Cavitt had more to say: “I don’t know where we even tried to get all of it. It wasn’t scattered, well, what I would call, you know, extensively. Like it didn’t go along the ground and splatter off some here and some there. We gathered up some of it and took it back to the base and I remember I had turned it over to Marcel. As I say, I do not remember whether Marcel was there or not on the site. He could have been. We took it back to the intelligence room in the CIC office.” The Air Force’s statement is notable for not just what it says, but also for what it specifically does not say. The USAF report makes it clear that in Cavitt’s opinion, what he saw and picked up was weather-balloon debris. From one, single balloon. Not more than one balloon. And definitely not an array of balloons. Given that the materials used in both weather-balloons and Mogul balloons were essentially one and the same, that meant the ball was still just about in the Air Force’s court: the Mogul theory still held water, and one of the last-surviving people who were at the crash-site was endorsing it. Well, no, he wasn’t. The exact opposite, actually. The most important document in this aspect of the Roswell puzzle is not the Air Force’s 1994 report, but its massive 1995 publication / behemoth, The Roswell Report: Fact Vs Fiction in the New Mexico Desert, a copy of which was mailed to me by Colonel Weaver when it was published, and which runs to more than 1,000 pages. Unlike the far slimmer 1994 report, the huge 1995 USAF document contains a full transcript of the interview between Colonel Weaver and Cavitt.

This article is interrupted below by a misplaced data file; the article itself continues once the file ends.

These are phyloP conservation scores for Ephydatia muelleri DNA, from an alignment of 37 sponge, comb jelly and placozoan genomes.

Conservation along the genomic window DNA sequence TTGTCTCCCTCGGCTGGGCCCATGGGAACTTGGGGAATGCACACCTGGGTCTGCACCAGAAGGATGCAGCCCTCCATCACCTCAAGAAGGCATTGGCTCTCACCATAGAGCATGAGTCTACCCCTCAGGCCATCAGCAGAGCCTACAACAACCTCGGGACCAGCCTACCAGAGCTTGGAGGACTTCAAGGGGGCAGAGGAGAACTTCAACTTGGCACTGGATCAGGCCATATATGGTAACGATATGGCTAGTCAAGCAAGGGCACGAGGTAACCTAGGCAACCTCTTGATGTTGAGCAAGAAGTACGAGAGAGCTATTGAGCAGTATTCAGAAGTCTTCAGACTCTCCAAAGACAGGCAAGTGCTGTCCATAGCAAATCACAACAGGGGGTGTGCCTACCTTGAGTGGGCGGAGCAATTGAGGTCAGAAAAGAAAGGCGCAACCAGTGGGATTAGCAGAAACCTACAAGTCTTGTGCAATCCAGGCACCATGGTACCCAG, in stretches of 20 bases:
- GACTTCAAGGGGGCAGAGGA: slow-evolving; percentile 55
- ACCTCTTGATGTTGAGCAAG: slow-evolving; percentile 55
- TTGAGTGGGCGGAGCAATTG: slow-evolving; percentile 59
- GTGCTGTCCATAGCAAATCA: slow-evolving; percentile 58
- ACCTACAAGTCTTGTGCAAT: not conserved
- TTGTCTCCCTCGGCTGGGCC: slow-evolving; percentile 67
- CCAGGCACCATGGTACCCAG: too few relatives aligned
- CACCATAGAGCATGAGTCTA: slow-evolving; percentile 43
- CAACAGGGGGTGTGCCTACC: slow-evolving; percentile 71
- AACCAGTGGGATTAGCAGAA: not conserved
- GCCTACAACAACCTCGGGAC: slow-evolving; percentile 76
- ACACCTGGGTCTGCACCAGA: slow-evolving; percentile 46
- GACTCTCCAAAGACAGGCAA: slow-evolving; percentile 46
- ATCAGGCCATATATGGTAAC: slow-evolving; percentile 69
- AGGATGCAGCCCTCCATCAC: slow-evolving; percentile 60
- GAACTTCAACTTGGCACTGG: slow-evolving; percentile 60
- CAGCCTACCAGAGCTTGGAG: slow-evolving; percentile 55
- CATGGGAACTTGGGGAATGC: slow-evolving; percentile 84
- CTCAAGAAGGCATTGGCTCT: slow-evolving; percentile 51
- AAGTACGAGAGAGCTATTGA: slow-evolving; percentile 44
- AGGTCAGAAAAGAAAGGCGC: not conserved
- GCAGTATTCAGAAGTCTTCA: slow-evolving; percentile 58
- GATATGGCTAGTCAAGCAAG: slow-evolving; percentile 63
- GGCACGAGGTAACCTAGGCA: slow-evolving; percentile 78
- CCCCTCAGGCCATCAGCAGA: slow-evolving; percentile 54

The report shows that Colonel Weaver asked Cavitt: “…when you went out and saw this material, there was no doubt in your mind that it was some sort of man-made material? And, you thought at the time was a weather balloon, some sort of balloon?”
Cavitt replied: “When I first saw it,” implying to the colonel that he knew immediately it was balloon debris. Now we get to the important part.
Colonel Weaver continued with his questioning and asked Cavitt how big the debris field was. Cavitt’s response: “Maybe as long as this room is wide.”
The colonel asked for clarification on Cavitt’s words : “So, twenty feet maybe?”
Cavitt said, as he pointed around the room: “Some here, some here, some here. No concentration of it.”